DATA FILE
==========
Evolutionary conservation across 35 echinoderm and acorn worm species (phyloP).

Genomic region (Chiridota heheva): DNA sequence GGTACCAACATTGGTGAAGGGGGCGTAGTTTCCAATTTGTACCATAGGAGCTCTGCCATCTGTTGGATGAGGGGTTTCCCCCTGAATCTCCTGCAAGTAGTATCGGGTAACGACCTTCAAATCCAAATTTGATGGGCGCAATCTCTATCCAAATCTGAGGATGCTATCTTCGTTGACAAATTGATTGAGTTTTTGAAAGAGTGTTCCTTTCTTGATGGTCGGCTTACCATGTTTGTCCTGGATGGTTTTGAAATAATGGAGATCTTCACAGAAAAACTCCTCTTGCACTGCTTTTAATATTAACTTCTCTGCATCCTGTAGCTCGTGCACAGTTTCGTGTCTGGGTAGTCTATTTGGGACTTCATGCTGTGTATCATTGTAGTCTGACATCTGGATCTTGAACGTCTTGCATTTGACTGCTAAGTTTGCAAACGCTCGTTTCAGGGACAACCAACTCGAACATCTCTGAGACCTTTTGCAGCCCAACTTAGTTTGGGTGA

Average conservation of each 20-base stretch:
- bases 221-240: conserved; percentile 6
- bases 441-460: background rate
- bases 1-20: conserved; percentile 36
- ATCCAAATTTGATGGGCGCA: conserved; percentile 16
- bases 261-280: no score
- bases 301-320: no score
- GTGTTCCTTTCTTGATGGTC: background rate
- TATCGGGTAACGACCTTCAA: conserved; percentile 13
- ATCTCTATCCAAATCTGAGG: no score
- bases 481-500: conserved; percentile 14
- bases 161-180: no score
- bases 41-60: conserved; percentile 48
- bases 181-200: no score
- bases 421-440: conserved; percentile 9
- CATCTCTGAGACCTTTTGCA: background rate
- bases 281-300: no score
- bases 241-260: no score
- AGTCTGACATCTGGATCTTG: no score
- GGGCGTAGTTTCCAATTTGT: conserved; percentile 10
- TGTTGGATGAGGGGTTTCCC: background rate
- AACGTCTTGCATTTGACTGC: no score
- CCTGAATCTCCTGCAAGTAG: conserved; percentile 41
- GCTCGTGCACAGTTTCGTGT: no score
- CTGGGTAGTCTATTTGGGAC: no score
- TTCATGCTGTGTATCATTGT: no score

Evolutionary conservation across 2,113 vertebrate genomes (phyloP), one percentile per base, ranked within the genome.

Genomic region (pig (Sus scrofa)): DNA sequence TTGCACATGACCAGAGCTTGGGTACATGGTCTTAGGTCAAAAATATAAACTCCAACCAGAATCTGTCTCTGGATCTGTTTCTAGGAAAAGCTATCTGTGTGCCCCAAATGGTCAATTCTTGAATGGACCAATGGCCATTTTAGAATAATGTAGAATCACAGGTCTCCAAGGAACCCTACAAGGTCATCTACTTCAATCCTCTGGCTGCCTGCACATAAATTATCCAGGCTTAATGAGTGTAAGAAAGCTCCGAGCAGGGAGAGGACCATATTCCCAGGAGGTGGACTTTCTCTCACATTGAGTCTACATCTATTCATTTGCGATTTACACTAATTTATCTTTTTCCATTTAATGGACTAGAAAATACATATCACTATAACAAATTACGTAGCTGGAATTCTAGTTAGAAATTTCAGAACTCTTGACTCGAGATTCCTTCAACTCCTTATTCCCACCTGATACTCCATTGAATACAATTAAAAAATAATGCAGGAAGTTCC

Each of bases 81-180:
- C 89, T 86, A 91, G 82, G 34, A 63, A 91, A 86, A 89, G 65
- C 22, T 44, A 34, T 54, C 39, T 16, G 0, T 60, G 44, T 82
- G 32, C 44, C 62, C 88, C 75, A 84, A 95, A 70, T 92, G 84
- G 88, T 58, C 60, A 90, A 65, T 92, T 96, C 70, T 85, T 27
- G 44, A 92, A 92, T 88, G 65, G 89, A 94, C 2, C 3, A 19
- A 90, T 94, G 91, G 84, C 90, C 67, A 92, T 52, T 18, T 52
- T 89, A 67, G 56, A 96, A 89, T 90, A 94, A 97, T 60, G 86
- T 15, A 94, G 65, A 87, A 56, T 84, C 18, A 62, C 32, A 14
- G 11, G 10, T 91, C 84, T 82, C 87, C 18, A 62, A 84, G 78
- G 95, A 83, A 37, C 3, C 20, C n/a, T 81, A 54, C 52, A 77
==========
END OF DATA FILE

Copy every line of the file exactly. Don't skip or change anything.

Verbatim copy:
Evolutionary conservation across 35 echinoderm and acorn worm species (phyloP).

Genomic region (Chiridota heheva): DNA sequence GGTACCAACATTGGTGAAGGGGGCGTAGTTTCCAATTTGTACCATAGGAGCTCTGCCATCTGTTGGATGAGGGGTTTCCCCCTGAATCTCCTGCAAGTAGTATCGGGTAACGACCTTCAAATCCAAATTTGATGGGCGCAATCTCTATCCAAATCTGAGGATGCTATCTTCGTTGACAAATTGATTGAGTTTTTGAAAGAGTGTTCCTTTCTTGATGGTCGGCTTACCATGTTTGTCCTGGATGGTTTTGAAATAATGGAGATCTTCACAGAAAAACTCCTCTTGCACTGCTTTTAATATTAACTTCTCTGCATCCTGTAGCTCGTGCACAGTTTCGTGTCTGGGTAGTCTATTTGGGACTTCATGCTGTGTATCATTGTAGTCTGACATCTGGATCTTGAACGTCTTGCATTTGACTGCTAAGTTTGCAAACGCTCGTTTCAGGGACAACCAACTCGAACATCTCTGAGACCTTTTGCAGCCCAACTTAGTTTGGGTGA

Average conservation of each 20-base stretch:
- bases 221-240: conserved; percentile 6
- bases 441-460: background rate
- bases 1-20: conserved; percentile 36
- ATCCAAATTTGATGGGCGCA: conserved; percentile 16
- bases 261-280: no score
- bases 301-320: no score
- GTGTTCCTTTCTTGATGGTC: background rate
- TATCGGGTAACGACCTTCAA: conserved; percentile 13
- ATCTCTATCCAAATCTGAGG: no score
- bases 481-500: conserved; percentile 14
- bases 161-180: no score
- bases 41-60: conserved; percentile 48
- bases 181-200: no score
- bases 421-440: conserved; percentile 9
- CATCTCTGAGACCTTTTGCA: background rate
- bases 281-300: no score
- bases 241-260: no score
- AGTCTGACATCTGGATCTTG: no score
- GGGCGTAGTTTCCAATTTGT: conserved; percentile 10
- TGTTGGATGAGGGGTTTCCC: background rate
- AACGTCTTGCATTTGACTGC: no score
- CCTGAATCTCCTGCAAGTAG: conserved; percentile 41
- GCTCGTGCACAGTTTCGTGT: no score
- CTGGGTAGTCTATTTGGGAC: no score
- TTCATGCTGTGTATCATTGT: no score

Evolutionary conservation across 2,113 vertebrate genomes (phyloP), one percentile per base, ranked within the genome.

Genomic region (pig (Sus scrofa)): DNA sequence TTGCACATGACCAGAGCTTGGGTACATGGTCTTAGGTCAAAAATATAAACTCCAACCAGAATCTGTCTCTGGATCTGTTTCTAGGAAAAGCTATCTGTGTGCCCCAAATGGTCAATTCTTGAATGGACCAATGGCCATTTTAGAATAATGTAGAATCACAGGTCTCCAAGGAACCCTACAAGGTCATCTACTTCAATCCTCTGGCTGCCTGCACATAAATTATCCAGGCTTAATGAGTGTAAGAAAGCTCCGAGCAGGGAGAGGACCATATTCCCAGGAGGTGGACTTTCTCTCACATTGAGTCTACATCTATTCATTTGCGATTTACACTAATTTATCTTTTTCCATTTAATGGACTAGAAAATACATATCACTATAACAAATTACGTAGCTGGAATTCTAGTTAGAAATTTCAGAACTCTTGACTCGAGATTCCTTCAACTCCTTATTCCCACCTGATACTCCATTGAATACAATTAAAAAATAATGCAGGAAGTTCC

Each of bases 81-180:
- C 89, T 86, A 91, G 82, G 34, A 63, A 91, A 86, A 89, G 65
- C 22, T 44, A 34, T 54, C 39, T 16, G 0, T 60, G 44, T 82
- G 32, C 44, C 62, C 88, C 75, A 84, A 95, A 70, T 92, G 84
- G 88, T 58, C 60, A 90, A 65, T 92, T 96, C 70, T 85, T 27
- G 44, A 92, A 92, T 88, G 65, G 89, A 94, C 2, C 3, A 19
- A 90, T 94, G 91, G 84, C 90, C 67, A 92, T 52, T 18, T 52
- T 89, A 67, G 56, A 96, A 89, T 90, A 94, A 97, T 60, G 86
- T 15, A 94, G 65, A 87, A 56, T 84, C 18, A 62, C 32, A 14
- G 11, G 10, T 91, C 84, T 82, C 87, C 18, A 62, A 84, G 78
- G 95, A 83, A 37, C 3, C 20, C n/a, T 81, A 54, C 52, A 77